Sunday morning started with a panel on synthetic biology. There were a variety of panelists, with backgrounds in physics, software, and biology, but my favorite was Denise Caruso of the Hybrid Vigor institute, as she questioned the assumptions that the optimistic scientists were making. Her focus area has been on risk analysis, especially in new fields where the risks are difficult to quantify, but her point is that the benefits are equally difficult to quantify, so we shouldn’t be going in with the assumption that innovation is automatically good. Her belief is that we need to come up with better processes and methods for assessing risk with interdisciplinary input. You can see why a generalist like me would be a fan (I actually asked a question during Q&A supporting her viewpoint). I chatted with her a bit afterwards, and also attended the breakout session after lunch with her on innovation and risk, which brought together interesting conversations and different perspectives (the work that Etan Ayalon is doing at GlobalTech Research looks particularly interesting to me). I also liked Caruso’s concept of Bayesian regulation, where it’s not black and white, but involves conditional probabilities.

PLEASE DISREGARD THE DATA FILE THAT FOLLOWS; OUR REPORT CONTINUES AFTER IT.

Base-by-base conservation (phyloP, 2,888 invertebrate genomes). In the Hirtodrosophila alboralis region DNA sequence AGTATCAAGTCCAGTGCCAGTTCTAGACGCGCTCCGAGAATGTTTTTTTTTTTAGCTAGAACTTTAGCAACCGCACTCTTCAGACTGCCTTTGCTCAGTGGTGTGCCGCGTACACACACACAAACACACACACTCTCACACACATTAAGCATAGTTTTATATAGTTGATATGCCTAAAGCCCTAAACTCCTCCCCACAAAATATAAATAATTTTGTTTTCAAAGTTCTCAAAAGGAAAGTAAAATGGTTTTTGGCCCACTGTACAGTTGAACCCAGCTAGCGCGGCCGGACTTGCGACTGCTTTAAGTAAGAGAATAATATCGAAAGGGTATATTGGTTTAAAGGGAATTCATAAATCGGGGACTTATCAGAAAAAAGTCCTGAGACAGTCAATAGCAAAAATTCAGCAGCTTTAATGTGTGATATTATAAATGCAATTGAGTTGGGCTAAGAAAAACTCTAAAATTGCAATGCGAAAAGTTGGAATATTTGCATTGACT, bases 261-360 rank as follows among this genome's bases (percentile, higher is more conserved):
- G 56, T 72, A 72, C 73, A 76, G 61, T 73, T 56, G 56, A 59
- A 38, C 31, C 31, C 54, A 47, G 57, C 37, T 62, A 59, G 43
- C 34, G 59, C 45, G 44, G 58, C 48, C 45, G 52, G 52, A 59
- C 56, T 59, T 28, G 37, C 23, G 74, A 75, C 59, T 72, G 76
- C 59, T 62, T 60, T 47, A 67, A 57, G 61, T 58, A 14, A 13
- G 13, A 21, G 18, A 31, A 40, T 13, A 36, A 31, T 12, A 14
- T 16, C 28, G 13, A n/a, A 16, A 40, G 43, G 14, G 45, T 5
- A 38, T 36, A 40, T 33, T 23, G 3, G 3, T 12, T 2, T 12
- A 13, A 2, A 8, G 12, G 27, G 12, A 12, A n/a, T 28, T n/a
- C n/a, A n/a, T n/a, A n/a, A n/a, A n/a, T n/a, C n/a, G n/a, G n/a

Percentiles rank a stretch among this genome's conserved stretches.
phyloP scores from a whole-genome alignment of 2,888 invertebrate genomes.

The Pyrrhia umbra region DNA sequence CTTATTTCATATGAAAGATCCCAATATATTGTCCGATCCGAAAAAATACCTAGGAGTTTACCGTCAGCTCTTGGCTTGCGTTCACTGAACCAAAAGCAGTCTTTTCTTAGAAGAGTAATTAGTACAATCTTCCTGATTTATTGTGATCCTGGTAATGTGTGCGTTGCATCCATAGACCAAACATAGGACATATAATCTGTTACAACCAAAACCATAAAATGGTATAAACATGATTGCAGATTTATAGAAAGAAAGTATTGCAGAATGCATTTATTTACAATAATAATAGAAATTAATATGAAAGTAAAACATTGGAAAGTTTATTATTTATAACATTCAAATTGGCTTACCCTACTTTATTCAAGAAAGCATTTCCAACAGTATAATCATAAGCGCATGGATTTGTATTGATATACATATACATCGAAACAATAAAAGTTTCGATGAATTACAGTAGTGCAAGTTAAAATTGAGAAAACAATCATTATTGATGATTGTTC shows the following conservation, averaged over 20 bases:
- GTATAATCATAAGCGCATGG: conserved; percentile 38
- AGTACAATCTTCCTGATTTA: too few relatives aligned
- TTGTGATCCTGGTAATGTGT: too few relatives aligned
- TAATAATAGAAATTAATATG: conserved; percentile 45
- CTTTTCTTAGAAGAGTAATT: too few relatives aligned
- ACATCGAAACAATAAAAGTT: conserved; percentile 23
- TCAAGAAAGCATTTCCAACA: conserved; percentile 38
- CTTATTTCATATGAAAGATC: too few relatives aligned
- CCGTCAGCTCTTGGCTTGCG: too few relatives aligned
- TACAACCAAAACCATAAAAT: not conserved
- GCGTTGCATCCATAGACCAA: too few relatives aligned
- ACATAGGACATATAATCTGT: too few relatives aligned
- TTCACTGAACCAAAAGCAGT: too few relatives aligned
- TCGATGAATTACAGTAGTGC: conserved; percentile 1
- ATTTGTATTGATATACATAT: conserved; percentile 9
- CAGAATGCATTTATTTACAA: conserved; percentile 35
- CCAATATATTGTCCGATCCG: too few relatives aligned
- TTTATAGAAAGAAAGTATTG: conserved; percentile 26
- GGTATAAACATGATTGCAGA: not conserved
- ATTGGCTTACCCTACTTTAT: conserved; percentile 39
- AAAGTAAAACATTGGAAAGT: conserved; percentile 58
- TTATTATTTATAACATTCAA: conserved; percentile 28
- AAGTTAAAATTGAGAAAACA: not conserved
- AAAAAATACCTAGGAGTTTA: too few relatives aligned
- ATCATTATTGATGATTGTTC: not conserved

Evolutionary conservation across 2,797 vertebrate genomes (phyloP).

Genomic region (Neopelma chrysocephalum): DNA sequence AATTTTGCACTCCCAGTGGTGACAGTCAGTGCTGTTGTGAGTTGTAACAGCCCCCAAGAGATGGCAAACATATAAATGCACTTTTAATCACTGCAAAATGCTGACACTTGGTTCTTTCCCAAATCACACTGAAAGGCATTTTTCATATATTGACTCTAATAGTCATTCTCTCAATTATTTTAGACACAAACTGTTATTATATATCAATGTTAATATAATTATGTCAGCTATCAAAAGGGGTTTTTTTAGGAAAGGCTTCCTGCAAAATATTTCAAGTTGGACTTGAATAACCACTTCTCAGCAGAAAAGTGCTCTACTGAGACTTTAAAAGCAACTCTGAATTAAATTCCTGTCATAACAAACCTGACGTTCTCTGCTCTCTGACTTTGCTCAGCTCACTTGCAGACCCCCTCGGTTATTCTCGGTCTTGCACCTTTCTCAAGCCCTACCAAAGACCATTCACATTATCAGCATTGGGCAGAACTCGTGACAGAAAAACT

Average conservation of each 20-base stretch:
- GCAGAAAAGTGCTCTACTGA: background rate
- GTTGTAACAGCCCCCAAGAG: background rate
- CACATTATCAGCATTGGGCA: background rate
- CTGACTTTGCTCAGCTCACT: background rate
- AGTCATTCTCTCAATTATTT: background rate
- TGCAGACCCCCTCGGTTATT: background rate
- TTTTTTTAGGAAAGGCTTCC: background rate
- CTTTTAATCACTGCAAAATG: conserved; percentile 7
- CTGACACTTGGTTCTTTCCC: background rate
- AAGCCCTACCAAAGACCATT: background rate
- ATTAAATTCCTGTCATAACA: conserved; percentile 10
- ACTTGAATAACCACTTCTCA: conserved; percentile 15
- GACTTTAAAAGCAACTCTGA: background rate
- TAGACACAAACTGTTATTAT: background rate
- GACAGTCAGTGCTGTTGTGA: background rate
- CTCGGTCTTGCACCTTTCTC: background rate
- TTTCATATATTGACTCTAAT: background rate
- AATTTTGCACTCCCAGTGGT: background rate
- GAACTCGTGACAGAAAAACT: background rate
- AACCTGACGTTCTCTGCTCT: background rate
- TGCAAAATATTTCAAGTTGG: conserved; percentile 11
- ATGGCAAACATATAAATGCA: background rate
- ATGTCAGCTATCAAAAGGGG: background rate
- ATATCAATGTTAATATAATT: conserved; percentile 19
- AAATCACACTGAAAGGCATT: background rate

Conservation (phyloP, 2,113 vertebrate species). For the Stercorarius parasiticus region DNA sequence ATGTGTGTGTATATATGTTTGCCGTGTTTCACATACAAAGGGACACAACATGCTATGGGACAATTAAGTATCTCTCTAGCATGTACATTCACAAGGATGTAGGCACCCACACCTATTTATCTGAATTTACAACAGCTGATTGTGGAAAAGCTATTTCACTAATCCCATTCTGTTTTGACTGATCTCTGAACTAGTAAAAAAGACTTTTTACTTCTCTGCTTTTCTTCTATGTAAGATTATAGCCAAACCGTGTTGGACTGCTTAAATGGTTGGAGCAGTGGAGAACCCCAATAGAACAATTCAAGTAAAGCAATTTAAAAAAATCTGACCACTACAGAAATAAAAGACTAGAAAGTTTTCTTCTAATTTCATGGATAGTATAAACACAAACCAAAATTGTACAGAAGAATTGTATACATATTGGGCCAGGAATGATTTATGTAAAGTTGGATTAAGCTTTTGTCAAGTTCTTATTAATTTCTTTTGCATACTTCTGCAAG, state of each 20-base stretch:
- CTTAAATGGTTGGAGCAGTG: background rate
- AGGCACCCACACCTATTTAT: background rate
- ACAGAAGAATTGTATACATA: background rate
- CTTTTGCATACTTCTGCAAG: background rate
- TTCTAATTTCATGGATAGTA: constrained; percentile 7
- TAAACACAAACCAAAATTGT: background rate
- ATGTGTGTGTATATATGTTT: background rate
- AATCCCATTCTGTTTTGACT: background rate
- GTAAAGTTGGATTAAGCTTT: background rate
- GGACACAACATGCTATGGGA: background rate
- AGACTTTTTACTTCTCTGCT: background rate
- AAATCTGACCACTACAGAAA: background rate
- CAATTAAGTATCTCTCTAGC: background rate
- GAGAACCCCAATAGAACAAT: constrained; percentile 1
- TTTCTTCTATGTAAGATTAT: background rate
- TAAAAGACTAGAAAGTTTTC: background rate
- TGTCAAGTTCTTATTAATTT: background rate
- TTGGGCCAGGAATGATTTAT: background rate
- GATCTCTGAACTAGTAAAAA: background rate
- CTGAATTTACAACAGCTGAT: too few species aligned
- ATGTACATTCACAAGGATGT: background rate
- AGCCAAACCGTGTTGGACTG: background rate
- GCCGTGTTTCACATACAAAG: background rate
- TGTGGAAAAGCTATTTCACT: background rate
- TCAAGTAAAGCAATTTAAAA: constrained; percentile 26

I missed the next session as I ended up chatting with folks from that first after lunch session for about half the next session, and then had to prepare for my session, “How do organizations think?” I threw it open as a discussion forum expanding on the ideas in my post on organizational cognition, and had a good discussion with the eight people who attended. We talked about different people’s experiences with different organizational structures and what might work to improve those. One key concept that was identified was that designing an organizational culture and structure has to first start with the purpose for which the organization is built. Different structures will serve different purposes, and incongruities between the structure and purpose will cause friction. People expressed interest in possibly having a follow up session after the conference was over, but I didn’t get everybody’s contact information, so I hope they get in contact with me.

I ended up bailing out on the end of the conference during the longevity panel, as I had other plans for the evening, but all in all, it was a good experience – I met a couple new interesting people, had some good discussions, and found new food for thought, which were pretty much my goals for the weekend. But now it’s time to get back to my normal life.

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Time Perspectives of Philip Zimbardo

Wednesday, November 12th, 2008

One of the great advantages of working at Google is that famous people want to come visit. That’s how I got to see Ferran Adria a few weeks ago. Yesterday, it was John Hodgman and Jonathan Coulton. Later this week is Chip Kidd. You get the point. But what’s even nicer is that they record all the talks and post them to their own channel on YouTube, so even if you don’t work at Google, you can see the talks. Or, in my case, if you are too lazy to get over to the room at the right time, you can catch up later.